Did you feel you could be a more emotional filmmaker with this subject?
Yes, I wish to because despite not having gone through anything and not understanding what it is that they’re going through [directly], there’s an incredible degree of empathy. In creating these characters, it was impossible to not be emotional. But of course, I don’t condone or agree with the way the characters resolve their [issues] with violence, so this is a tragedy.
Even though it is a tragic subject matter, was it interesting to apply your filmmaking skills to action sequences? Your wife [Zhao Tao], who appears in the film, said at TIFF that it was thrilling to act out such a scene.
Perhaps it wouldn’t be the same for the director as the characters in feeling the thrill of acting. The director feels the pain of suffering… [laughs] Because I’m standing off to the side and looking through the viewfinder and not like the actors who are using their bodies to express and act this out, so they have a more visceral reaction to what is happening. For instance, the scene in which Zhao Tao finally pulls out the knife to kill the person, originally, the intention was to shoot the scene without [the man in the spa] really hitting her. Then she requested that she’d be really hit in order to find the strength and the energy to pull out the knife. So of course, there’s a corresponding excitement that comes with that for the actor.
You were describing the history of Wu xia films – when did you discover they might not just be passive entertainment, but that they could be used to express the political times they were made in?
In high school in Shanxi, my hometown, China began to have screening rooms that were different from cinema houses that screened Taiwanese and Hong Kong wu xia films. That was my first exposure, then in the ’90s when I spent four years in the Beijing Film Academy, I acquired a new understanding, after the six years of having seen these for entertainment, of the political dimensions of these films. For instance, the characters in King Hu’s films are people who have all endured political corruption from their families. And during the time he was making these films, the cultural revolution was proceeding in mainland China in which there was much political corruption. So for me, wu xia films have become a way for Chinese people to allegorize the politics of the country.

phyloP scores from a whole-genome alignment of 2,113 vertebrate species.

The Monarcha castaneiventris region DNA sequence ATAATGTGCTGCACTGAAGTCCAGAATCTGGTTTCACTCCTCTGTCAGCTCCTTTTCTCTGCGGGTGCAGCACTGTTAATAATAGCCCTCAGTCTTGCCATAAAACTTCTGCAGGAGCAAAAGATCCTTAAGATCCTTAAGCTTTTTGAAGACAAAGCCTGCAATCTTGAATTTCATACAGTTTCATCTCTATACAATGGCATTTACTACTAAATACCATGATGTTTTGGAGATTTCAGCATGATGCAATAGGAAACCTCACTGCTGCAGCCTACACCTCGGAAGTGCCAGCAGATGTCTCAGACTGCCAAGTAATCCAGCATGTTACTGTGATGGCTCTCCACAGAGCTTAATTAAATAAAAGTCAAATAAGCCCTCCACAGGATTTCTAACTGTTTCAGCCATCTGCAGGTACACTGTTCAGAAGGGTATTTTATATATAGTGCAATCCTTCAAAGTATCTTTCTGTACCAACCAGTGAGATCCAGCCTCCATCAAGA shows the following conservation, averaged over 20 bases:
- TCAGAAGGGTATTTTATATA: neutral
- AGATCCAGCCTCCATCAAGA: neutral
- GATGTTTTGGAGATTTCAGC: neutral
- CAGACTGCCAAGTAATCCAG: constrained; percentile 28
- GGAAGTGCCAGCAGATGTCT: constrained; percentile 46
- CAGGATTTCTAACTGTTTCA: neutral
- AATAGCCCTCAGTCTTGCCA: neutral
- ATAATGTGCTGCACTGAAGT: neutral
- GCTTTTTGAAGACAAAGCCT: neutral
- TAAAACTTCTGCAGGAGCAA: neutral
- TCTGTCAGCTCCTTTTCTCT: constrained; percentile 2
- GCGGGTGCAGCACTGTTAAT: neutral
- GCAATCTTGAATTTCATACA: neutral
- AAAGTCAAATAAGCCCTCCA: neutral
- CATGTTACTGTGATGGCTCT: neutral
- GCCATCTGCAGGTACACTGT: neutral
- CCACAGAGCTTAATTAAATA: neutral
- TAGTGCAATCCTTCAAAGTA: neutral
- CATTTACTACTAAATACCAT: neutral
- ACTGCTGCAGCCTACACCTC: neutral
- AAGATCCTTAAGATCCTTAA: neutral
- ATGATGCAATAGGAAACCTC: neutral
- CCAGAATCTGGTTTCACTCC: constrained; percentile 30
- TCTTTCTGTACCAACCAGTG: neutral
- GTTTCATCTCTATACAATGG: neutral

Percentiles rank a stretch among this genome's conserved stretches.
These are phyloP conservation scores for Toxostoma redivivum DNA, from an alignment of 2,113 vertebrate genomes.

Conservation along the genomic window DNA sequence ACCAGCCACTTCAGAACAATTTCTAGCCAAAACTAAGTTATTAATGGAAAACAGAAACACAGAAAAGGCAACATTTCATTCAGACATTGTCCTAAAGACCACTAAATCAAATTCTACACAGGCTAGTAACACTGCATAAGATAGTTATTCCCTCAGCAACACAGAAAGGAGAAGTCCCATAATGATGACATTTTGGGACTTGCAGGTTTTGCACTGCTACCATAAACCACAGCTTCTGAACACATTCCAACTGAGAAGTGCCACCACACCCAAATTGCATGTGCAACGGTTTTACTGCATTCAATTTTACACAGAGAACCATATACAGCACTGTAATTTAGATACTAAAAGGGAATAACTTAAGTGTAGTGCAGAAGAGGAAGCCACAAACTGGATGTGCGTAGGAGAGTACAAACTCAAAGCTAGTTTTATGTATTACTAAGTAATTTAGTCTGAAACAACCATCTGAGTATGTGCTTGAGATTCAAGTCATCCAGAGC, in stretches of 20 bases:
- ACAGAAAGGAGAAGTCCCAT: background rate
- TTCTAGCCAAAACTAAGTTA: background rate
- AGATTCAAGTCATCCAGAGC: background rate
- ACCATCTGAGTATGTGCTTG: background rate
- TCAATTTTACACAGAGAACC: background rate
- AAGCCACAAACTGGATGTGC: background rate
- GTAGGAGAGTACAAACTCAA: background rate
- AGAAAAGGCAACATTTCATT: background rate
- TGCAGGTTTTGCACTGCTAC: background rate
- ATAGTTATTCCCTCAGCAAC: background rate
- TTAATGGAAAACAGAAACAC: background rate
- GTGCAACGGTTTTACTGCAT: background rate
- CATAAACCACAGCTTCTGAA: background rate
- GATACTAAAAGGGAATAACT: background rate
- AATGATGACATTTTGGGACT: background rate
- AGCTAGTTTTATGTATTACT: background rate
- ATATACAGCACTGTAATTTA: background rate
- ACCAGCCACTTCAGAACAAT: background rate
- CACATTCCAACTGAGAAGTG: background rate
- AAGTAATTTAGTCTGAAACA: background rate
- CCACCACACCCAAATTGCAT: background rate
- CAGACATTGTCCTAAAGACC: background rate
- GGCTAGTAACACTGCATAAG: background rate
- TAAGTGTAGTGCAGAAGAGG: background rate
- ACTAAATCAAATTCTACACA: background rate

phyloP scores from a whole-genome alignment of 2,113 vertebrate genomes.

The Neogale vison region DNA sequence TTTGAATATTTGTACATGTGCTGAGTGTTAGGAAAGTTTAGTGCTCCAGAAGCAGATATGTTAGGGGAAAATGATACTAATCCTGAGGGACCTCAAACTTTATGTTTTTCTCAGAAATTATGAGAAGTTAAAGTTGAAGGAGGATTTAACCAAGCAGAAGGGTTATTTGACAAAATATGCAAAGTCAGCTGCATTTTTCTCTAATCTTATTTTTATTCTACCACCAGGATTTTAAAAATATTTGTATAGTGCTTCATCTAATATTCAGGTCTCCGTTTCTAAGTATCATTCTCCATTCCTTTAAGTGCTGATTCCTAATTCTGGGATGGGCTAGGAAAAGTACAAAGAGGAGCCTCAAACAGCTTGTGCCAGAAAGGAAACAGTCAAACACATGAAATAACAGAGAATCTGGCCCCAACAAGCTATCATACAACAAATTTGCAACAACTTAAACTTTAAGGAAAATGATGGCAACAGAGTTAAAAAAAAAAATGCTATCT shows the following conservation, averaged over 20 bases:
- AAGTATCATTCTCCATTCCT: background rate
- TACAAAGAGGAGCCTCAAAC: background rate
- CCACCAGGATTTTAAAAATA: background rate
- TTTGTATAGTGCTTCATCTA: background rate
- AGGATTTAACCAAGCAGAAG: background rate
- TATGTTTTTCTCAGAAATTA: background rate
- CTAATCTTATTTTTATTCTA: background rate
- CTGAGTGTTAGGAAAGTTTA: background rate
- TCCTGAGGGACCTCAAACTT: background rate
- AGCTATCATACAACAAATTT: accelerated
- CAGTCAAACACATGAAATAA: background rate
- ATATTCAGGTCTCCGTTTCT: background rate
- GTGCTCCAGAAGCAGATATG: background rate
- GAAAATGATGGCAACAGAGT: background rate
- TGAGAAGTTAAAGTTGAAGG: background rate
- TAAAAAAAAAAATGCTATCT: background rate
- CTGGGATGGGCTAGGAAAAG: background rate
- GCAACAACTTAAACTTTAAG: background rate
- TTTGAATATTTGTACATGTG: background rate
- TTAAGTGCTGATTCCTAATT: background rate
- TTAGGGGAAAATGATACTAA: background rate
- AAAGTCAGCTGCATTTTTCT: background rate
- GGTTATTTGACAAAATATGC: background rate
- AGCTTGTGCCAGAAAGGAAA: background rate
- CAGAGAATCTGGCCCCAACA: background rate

Do you see it as a sign of progress that China has cleared this film for distribution and helped make it through the Shanghai Film Group?
Yes, it’s definitely an optimistic sign that all of our efforts to make this progress have yielded some results. And perhaps these are issues that everyone has become aware of and have been brought to life for everyone, but now it is about how to understand these issues. I hope to be able to aid in the return of cinema as a true artform.
Your films are always so urgent. Because China’s changing so rapidly, do you ever worry while making a film that it may not be up to date by the time it comes out?
I never worry about this. For instance, in “Still Life,” the village that is portrayed only took one year to be dismantled and such a radical change in landscape stays within the spirit and hearts of the people. The spirit of the cultural revolution… the memories of that stay with people despite the fact that the events happened very long ago. You could say that the events themselves are an expression of why we need to pay more attention to our surroundings.
How did you get interested in filmmaking in the first place?
In the past, I was searching for a mode of expression for myself and I wrote poetry and literature, but I found that literature was unfulfilling because each person has different needs for their art. I began painting and then I saw Chen Kaige’s “Yellow Earth” and that to me expressed a new form of possibilities for cinema that I was not aware of before.
“A Touch of Sin” opens at the IFC Center and the Lincoln Plaza Cinema in New York on October 4th and the Laemmle Royal in Los Angeles on October 11th. A full list of dates and theaters for the rest of the country can be found here.